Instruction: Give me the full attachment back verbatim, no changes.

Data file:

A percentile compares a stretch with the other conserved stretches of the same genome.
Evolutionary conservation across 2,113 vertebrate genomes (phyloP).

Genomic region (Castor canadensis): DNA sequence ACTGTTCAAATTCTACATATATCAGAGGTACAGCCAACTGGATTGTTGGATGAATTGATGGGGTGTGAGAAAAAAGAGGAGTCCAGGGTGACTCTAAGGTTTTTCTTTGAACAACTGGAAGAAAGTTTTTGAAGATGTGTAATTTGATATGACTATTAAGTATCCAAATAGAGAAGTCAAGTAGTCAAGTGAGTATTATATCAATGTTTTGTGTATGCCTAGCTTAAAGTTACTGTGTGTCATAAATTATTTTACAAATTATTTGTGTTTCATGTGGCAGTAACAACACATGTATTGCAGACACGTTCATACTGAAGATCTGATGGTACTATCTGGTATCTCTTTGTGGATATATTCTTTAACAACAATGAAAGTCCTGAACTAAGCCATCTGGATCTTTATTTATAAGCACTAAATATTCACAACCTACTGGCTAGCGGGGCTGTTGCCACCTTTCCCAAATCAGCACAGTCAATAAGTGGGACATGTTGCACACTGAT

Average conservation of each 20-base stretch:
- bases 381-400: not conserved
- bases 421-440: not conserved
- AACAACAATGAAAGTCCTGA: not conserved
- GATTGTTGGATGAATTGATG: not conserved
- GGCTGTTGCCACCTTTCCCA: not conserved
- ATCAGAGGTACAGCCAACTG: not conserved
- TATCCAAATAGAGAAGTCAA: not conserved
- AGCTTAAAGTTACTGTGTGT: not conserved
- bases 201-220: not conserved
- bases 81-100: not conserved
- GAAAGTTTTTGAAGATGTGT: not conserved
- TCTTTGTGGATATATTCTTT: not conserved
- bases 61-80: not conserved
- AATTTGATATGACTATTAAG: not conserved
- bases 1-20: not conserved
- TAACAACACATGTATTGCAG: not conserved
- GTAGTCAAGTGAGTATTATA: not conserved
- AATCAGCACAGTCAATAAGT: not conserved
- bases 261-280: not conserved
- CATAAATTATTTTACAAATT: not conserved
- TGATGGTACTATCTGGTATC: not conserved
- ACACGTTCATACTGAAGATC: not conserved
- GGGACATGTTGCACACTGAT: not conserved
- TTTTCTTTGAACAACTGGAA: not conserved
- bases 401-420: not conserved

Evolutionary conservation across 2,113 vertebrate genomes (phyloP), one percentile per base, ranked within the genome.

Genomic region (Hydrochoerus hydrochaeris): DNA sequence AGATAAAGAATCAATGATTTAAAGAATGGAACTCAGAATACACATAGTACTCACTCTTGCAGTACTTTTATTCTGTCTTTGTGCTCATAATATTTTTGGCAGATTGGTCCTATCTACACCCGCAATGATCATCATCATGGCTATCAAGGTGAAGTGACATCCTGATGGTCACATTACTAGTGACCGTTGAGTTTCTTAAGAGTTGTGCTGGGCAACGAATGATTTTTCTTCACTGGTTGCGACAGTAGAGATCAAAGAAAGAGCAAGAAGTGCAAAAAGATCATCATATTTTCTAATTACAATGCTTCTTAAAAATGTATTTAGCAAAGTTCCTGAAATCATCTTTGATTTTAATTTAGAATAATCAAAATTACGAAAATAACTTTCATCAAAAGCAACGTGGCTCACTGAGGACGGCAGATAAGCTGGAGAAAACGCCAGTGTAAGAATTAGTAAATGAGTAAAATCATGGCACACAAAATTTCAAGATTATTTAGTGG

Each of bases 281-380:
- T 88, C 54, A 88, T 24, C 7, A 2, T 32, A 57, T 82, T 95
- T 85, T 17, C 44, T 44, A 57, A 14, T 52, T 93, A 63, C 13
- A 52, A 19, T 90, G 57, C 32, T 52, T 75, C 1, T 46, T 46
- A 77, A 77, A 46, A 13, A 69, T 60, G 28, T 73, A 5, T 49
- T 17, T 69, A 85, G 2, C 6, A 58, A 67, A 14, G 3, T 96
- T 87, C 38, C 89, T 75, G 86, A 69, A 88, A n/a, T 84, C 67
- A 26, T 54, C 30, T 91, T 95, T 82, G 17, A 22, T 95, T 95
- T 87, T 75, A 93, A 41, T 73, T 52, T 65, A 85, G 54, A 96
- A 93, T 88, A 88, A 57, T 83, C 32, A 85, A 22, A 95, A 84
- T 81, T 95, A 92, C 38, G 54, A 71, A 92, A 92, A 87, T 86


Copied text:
A percentile compares a stretch with the other conserved stretches of the same genome.
Evolutionary conservation across 2,113 vertebrate genomes (phyloP).

Genomic region (Castor canadensis): DNA sequence ACTGTTCAAATTCTACATATATCAGAGGTACAGCCAACTGGATTGTTGGATGAATTGATGGGGTGTGAGAAAAAAGAGGAGTCCAGGGTGACTCTAAGGTTTTTCTTTGAACAACTGGAAGAAAGTTTTTGAAGATGTGTAATTTGATATGACTATTAAGTATCCAAATAGAGAAGTCAAGTAGTCAAGTGAGTATTATATCAATGTTTTGTGTATGCCTAGCTTAAAGTTACTGTGTGTCATAAATTATTTTACAAATTATTTGTGTTTCATGTGGCAGTAACAACACATGTATTGCAGACACGTTCATACTGAAGATCTGATGGTACTATCTGGTATCTCTTTGTGGATATATTCTTTAACAACAATGAAAGTCCTGAACTAAGCCATCTGGATCTTTATTTATAAGCACTAAATATTCACAACCTACTGGCTAGCGGGGCTGTTGCCACCTTTCCCAAATCAGCACAGTCAATAAGTGGGACATGTTGCACACTGAT

Average conservation of each 20-base stretch:
- bases 381-400: not conserved
- bases 421-440: not conserved
- AACAACAATGAAAGTCCTGA: not conserved
- GATTGTTGGATGAATTGATG: not conserved
- GGCTGTTGCCACCTTTCCCA: not conserved
- ATCAGAGGTACAGCCAACTG: not conserved
- TATCCAAATAGAGAAGTCAA: not conserved
- AGCTTAAAGTTACTGTGTGT: not conserved
- bases 201-220: not conserved
- bases 81-100: not conserved
- GAAAGTTTTTGAAGATGTGT: not conserved
- TCTTTGTGGATATATTCTTT: not conserved
- bases 61-80: not conserved
- AATTTGATATGACTATTAAG: not conserved
- bases 1-20: not conserved
- TAACAACACATGTATTGCAG: not conserved
- GTAGTCAAGTGAGTATTATA: not conserved
- AATCAGCACAGTCAATAAGT: not conserved
- bases 261-280: not conserved
- CATAAATTATTTTACAAATT: not conserved
- TGATGGTACTATCTGGTATC: not conserved
- ACACGTTCATACTGAAGATC: not conserved
- GGGACATGTTGCACACTGAT: not conserved
- TTTTCTTTGAACAACTGGAA: not conserved
- bases 401-420: not conserved

Evolutionary conservation across 2,113 vertebrate genomes (phyloP), one percentile per base, ranked within the genome.

Genomic region (Hydrochoerus hydrochaeris): DNA sequence AGATAAAGAATCAATGATTTAAAGAATGGAACTCAGAATACACATAGTACTCACTCTTGCAGTACTTTTATTCTGTCTTTGTGCTCATAATATTTTTGGCAGATTGGTCCTATCTACACCCGCAATGATCATCATCATGGCTATCAAGGTGAAGTGACATCCTGATGGTCACATTACTAGTGACCGTTGAGTTTCTTAAGAGTTGTGCTGGGCAACGAATGATTTTTCTTCACTGGTTGCGACAGTAGAGATCAAAGAAAGAGCAAGAAGTGCAAAAAGATCATCATATTTTCTAATTACAATGCTTCTTAAAAATGTATTTAGCAAAGTTCCTGAAATCATCTTTGATTTTAATTTAGAATAATCAAAATTACGAAAATAACTTTCATCAAAAGCAACGTGGCTCACTGAGGACGGCAGATAAGCTGGAGAAAACGCCAGTGTAAGAATTAGTAAATGAGTAAAATCATGGCACACAAAATTTCAAGATTATTTAGTGG

Each of bases 281-380:
- T 88, C 54, A 88, T 24, C 7, A 2, T 32, A 57, T 82, T 95
- T 85, T 17, C 44, T 44, A 57, A 14, T 52, T 93, A 63, C 13
- A 52, A 19, T 90, G 57, C 32, T 52, T 75, C 1, T 46, T 46
- A 77, A 77, A 46, A 13, A 69, T 60, G 28, T 73, A 5, T 49
- T 17, T 69, A 85, G 2, C 6, A 58, A 67, A 14, G 3, T 96
- T 87, C 38, C 89, T 75, G 86, A 69, A 88, A n/a, T 84, C 67
- A 26, T 54, C 30, T 91, T 95, T 82, G 17, A 22, T 95, T 95
- T 87, T 75, A 93, A 41, T 73, T 52, T 65, A 85, G 54, A 96
- A 93, T 88, A 88, A 57, T 83, C 32, A 85, A 22, A 95, A 84
- T 81, T 95, A 92, C 38, G 54, A 71, A 92, A 92, A 87, T 86